The western sun shone with wonderful brilliancy on the Union line, and as the colors were advanced we could plainly distinguish the movement through our field-glasses, and then the lines would come up again to the colors, and then the brave color-bearers would advance, and the gallant soldiers would again spring forward in line with their standards. We stood tremulous with anxiety as the great guns of the fort roared about our ears, and the crash of musketry and thunder of the Confederate batteries told of the deadly carnage on the slope of yonder hill. Can it be possible those brave fellows will ever pass through that storm of iron and leaden hail and reach the top? They are almost up; another wait; our hearts almost stood still as we watched the last few steps which should bring the line to the summit of the ridge.

Again the colors are advanced and at last they are on the hill, it seems almost simultaneously in several places, and when the enemy's guns were silenced, we knew that the battle was won and the

Confederate line was broken. But the batıle was not yet over, for in front of BAIRD's division the spiteful musketry was still rattling on top of the ridge, and at this point the fight did not cease till after dark.

Just as soon as the first lodgment was made on the ridge, I was ordered by GENERAL BRANNAN to proceed at once to GENERALS GORDON GRANGER, WOOD, SHERIDAN, and BAIRD, and notify them that I was sent by the chief of artillery to take charge of the captured guns. I proceeded at once to Bragg's headquarters, and as I rode through the Confederate batteries I saw many of the cannoneers lying dead beside their pieces, having laid down their lives in the gallant effort to stem the onward march of the Union veterans.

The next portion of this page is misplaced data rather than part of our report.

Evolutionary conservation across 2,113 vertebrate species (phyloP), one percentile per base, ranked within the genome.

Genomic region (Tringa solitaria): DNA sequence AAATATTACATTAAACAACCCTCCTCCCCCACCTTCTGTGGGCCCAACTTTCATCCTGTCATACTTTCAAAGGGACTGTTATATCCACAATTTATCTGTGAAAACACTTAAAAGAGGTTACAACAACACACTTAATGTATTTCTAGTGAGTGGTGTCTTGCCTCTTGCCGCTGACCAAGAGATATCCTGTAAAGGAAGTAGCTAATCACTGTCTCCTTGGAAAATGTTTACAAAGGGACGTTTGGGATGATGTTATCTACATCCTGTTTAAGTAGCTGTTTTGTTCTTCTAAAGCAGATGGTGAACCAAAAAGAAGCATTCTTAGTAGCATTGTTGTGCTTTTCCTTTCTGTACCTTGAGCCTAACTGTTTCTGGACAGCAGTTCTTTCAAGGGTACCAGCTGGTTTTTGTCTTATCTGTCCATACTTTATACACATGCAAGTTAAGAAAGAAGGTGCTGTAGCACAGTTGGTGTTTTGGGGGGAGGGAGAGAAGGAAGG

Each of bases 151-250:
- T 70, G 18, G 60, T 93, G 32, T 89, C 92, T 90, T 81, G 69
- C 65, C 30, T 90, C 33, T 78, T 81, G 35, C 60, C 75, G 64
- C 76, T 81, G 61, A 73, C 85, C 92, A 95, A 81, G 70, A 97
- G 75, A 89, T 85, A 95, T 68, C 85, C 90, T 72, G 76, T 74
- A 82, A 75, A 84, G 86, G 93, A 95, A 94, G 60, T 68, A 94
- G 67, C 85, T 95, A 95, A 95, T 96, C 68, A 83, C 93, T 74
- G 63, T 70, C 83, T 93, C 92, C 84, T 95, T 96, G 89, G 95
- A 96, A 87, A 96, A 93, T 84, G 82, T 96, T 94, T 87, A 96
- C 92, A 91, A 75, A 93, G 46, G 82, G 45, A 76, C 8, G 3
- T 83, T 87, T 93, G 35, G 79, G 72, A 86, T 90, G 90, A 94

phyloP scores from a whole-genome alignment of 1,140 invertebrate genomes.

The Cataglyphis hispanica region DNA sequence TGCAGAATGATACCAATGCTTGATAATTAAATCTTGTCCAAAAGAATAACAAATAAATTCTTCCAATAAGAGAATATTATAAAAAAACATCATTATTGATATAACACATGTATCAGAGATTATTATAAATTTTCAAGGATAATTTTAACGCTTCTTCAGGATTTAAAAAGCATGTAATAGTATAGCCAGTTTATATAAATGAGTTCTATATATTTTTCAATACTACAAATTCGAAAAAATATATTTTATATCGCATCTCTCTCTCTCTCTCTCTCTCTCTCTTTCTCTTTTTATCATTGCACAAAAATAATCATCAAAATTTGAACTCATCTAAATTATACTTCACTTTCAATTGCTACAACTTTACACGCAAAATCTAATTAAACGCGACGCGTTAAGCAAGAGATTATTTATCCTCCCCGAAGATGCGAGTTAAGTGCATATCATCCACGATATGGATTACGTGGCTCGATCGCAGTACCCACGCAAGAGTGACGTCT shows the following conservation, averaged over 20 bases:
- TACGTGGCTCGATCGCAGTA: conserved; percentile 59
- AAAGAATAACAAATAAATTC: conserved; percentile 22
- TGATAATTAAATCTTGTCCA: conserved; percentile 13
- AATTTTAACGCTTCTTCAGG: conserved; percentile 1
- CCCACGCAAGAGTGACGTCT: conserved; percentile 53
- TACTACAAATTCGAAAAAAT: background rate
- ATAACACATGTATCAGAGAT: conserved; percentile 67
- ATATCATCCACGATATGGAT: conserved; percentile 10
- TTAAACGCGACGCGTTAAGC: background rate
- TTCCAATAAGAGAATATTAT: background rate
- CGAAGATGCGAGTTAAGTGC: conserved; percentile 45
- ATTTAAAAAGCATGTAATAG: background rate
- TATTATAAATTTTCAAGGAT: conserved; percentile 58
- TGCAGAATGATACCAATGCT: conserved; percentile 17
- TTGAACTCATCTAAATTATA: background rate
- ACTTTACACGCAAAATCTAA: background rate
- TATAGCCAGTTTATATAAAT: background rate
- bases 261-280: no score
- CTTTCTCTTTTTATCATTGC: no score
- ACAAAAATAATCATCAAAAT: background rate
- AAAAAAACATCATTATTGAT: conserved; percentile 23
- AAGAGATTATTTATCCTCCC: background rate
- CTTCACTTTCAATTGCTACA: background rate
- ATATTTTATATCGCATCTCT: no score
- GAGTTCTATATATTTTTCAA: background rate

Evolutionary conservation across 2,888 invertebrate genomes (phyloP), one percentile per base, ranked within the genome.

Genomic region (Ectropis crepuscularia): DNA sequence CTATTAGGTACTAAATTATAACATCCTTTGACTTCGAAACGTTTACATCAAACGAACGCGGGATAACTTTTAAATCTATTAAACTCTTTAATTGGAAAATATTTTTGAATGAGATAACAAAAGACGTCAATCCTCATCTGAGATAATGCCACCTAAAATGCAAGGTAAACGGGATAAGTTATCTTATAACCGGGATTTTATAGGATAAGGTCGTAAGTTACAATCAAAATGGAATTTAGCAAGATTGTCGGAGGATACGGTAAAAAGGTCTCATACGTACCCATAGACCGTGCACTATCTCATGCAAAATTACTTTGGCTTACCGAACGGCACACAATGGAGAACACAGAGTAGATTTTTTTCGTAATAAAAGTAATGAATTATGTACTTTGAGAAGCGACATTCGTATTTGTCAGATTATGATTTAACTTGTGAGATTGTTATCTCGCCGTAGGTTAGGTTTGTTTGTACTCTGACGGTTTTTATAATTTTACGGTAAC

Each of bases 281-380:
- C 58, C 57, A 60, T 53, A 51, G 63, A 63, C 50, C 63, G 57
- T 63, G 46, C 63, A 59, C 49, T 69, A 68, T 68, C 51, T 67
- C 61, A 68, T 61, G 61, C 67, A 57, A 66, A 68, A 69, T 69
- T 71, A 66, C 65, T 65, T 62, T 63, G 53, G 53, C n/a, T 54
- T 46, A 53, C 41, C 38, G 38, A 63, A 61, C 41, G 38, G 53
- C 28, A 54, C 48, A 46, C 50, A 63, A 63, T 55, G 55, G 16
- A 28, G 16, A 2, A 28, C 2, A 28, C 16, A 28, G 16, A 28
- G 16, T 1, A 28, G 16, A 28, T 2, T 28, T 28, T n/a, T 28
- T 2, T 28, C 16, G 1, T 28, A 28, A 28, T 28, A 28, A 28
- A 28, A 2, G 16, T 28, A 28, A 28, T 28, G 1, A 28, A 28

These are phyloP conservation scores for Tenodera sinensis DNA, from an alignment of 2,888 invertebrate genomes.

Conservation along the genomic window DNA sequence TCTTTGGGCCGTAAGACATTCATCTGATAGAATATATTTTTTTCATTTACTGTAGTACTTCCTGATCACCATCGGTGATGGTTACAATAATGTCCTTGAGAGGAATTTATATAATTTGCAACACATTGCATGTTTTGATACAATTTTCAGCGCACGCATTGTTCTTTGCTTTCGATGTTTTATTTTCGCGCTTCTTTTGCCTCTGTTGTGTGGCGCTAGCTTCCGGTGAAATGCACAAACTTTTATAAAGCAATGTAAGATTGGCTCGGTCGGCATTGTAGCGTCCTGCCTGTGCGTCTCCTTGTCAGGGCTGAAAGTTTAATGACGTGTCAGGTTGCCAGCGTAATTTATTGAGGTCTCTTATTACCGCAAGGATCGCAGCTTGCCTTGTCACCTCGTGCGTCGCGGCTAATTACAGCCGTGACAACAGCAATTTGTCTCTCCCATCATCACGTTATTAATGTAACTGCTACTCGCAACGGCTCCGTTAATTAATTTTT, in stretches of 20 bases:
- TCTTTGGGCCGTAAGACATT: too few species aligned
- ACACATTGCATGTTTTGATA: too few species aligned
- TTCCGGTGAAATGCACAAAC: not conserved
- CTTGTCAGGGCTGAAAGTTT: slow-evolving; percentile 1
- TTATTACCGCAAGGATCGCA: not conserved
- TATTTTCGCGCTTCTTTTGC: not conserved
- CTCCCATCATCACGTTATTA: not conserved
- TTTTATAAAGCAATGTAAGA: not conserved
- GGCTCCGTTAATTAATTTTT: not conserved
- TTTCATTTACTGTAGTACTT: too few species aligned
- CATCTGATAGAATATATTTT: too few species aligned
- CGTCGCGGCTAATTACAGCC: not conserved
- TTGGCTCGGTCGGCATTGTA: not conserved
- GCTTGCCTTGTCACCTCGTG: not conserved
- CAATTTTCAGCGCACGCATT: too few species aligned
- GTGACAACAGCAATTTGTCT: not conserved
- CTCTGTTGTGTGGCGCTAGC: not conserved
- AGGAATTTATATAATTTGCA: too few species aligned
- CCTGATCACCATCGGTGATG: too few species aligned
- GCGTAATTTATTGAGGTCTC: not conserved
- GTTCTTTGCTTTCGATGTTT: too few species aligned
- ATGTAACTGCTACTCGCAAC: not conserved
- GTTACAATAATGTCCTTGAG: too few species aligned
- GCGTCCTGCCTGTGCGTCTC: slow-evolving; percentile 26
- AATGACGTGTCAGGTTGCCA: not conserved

At Bragg's headquarters I found GRANGER, SHERIDAN, WOOD, HAZEN, and members of their staff, hilarious with joy at the success of the grand assault of the center by the gallant old Army of the Cumberland.

I delivered my message, which was then and there confirmed, and on behalf of the Army of the Cumberland, I took charge of the captured artillery.

It was ten o'clock that night before I completed my tour and was able to report to my chief that we had captured forty pieces of artillery. The next day I commenced moving the captured guns, and parked them on the vacant lot on the west side of Walnut street between Third and Fourth streets, in front of the headquarters of GENERAL BRANNAN, in Chattanooga.

With this capture our army felt as though the evil fortune of our batteries at Chickamauga had been retrieved, and what was of far greater moment to the national cause, we had secured Chattanooga, forevermore, to the Grand Republic.

The Glee Club started up “ Johnny Comes Marching Ilome," and the meeting closed with the members joining in the chorus.

LETTERS AND DISPATCHES

FROM

DISTINGUISHED OFFICERS

OF TIIE

ARMY OF THE CUMBERLAND

AND OF

OTHER COMMANDS

RECEIVED BY

The Local Executive Committee.

FROM GENERAL WM. T. SHERMAN.

75 WEST 715T STREET,

NEW YORK, September 3, 1890. COLONEL HENRY S. BUNKER,

Secretary Society Army of the Cumberland,

TOLEDO, Ohio.
MY DEAR SIR:

I am just back from a month's absence, and find your kind invitation to the twenty-first Reunion of the Society of the Army of the Cumberland, on the 17th and 18th of September, instant.

As much as I would like to meet the members of your Society on that occasion, I regret that my engagements will not admit of my so doing, and I must therefore beg you to excuse me.

Wishing you all a very pleasant and thoroughly successful meeting, I am, with great respect,

Yours very truly,
W. T. SHERMAN,

General.

FROM GENERAL JOHN POPE.

SANDUSKY, September 8, 1890. COLONEL H. S. BUNKER,

Secretary, etc.,

TOLEDO, OHIO.
MY DEAR COLONEL:

Will you please accept for yourself, and tender to the Committee you represent, my sincere thanks for the kind and courteous invitation you extend to me.

I regret very much to say that the condition of my health absolutely prevents me from taking any part in public meetings or festivities, and I am forced, therefore, reluctantly to decline what I know would be a great pleasure and satisfaction to me, and to deny myself the privilege of being with you on an occasion so full of interest.

With renewed thanks,
I am your friend and comrade,

JNO. POPE.